Bonus schemes are another tool to assist with employee retention, motivation and to help employers attract new employees. The following guide talks through Harwood HR’s guide to setting up a bonus scheme.
What is the desired outcome of introducing a scheme?
The success of your bonus scheme will largely depend on your reasons for introducing the scheme in the first place. You may want to introduce a scheme to motivate a whole team for their performance or to reward an individual for meeting their objectives, hence encouraging more of the same behaviour.
Defining the Bonus “pot”
Deciding how the money for bonus payments is calculated is important for ensuring that the bonus scheme works for the business rather then becoming a cost that is difficult to meet.
Different methods of defining the bonus pot include using company Gross Profit Margin or defining a level of revenue that needs to be reached to activate a bonus payment. The level of revenue should be a “stretch” target and be above the companies expected revenue levels to ensure the scheme is cost-effective.
If new business is being used as a factor for bonus payments, then a company should also consider the retention of existing business as a bonus criteria to avoid all employee efforts being aimed at new business at the potential risk of losing current clients.
Other considerations when introducing a Bonus scheme
Keep it simple
Your bonus scheme needs to be simple and easy for the employees to understand. It also needs to be straightforward for managers and finance to deliver.
How often will the bonus be paid? Will this be a monthly payment, quarterly, annually? This needs to be decided
A bonus scheme can be introduced from; day 1 of employment, after successful completion of probation or from after 1 years service. Whatever you choose, this should be detailed to the employee.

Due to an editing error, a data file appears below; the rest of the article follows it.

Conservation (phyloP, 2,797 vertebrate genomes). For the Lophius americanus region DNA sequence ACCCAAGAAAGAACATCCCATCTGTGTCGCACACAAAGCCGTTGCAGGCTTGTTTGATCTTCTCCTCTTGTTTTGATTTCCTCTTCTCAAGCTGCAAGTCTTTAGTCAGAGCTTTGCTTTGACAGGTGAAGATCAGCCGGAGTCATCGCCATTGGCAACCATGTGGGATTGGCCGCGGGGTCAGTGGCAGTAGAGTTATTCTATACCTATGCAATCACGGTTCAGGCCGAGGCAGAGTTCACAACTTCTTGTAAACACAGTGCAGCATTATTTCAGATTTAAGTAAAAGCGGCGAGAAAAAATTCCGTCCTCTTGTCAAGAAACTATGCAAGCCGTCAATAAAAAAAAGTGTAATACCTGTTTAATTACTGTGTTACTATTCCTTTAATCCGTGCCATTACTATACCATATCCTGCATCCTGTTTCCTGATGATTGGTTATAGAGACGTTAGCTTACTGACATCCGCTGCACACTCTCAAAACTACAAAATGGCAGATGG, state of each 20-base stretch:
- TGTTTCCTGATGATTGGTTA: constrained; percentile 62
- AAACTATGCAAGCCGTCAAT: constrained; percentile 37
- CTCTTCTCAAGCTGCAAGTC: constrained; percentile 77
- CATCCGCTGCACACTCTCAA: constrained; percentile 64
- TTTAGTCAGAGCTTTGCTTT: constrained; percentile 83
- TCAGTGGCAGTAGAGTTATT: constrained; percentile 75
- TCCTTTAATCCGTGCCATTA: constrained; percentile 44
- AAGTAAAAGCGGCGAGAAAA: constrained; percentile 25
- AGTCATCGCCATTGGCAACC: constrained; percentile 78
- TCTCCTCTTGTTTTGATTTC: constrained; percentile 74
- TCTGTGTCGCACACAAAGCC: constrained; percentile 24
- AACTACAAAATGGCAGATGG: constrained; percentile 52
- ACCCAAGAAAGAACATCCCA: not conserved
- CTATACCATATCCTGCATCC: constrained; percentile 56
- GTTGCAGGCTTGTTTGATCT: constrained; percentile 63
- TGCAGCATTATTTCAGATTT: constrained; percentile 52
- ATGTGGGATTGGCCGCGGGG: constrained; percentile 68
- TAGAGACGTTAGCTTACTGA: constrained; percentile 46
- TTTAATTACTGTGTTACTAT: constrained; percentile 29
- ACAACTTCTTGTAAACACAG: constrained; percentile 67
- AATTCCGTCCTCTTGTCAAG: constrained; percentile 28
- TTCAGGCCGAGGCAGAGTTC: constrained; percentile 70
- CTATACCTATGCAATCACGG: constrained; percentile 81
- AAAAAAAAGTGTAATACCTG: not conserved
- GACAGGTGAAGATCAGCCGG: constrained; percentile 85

Different levels of pay-out depending on seniority
You could consider offering different levels of management different cuts of the bonus. It’s recommended that this is done on the level of the job role (eg Director, Manager, Supervisor, team member) rather than on the person to avoid any challenges around unfair treatment.
We would always recommend keeping any scheme non contractual as this gives employers the flexibility to change or withdraw the scheme depending on operating conditions.
Employers should always have evidence and justification for any bonus payments.
If pay is based on individual performance or you are to differentiate payments to employees of the same grade, then evidence should be in place to demonstrate that the decision was made fairly.
A bonus scheme can sometimes have a negative impact by driving the wrong behaviours. For example, encouraging employees to become picky over what work to focus on to ensure they get their bonus, these can cause both operational and employee relations issues. The expectation of how an employee can earn their bonus must be beneficial to the company from every angle to have the desired outcome.
Other ways to incentivise a team
If you decide that a bonus scheme is not the right cause of action at this time then these other benefits can also help achieve the companies aims of attracting, motivating and retaining staff:
Increase annual leave entitlement– increased annual leave for each year of service. Giving employees their birthdays off is also a fabulous way of showing gratitude. (simple yet effective).
One-off payments – a one-off payment is based on a specific time period or project. This requires clear goals and targets to be set and agreed with the team with fair administration.
Employee Discount platforms – Companies define an amount which allows employees to access discounts at cafes, gyms, cinemas, etc.
Employee Assistance Programme – counselling service and support for the team run by an external provider.
Time off for Volunteering – allow the team to get involved in local community projects.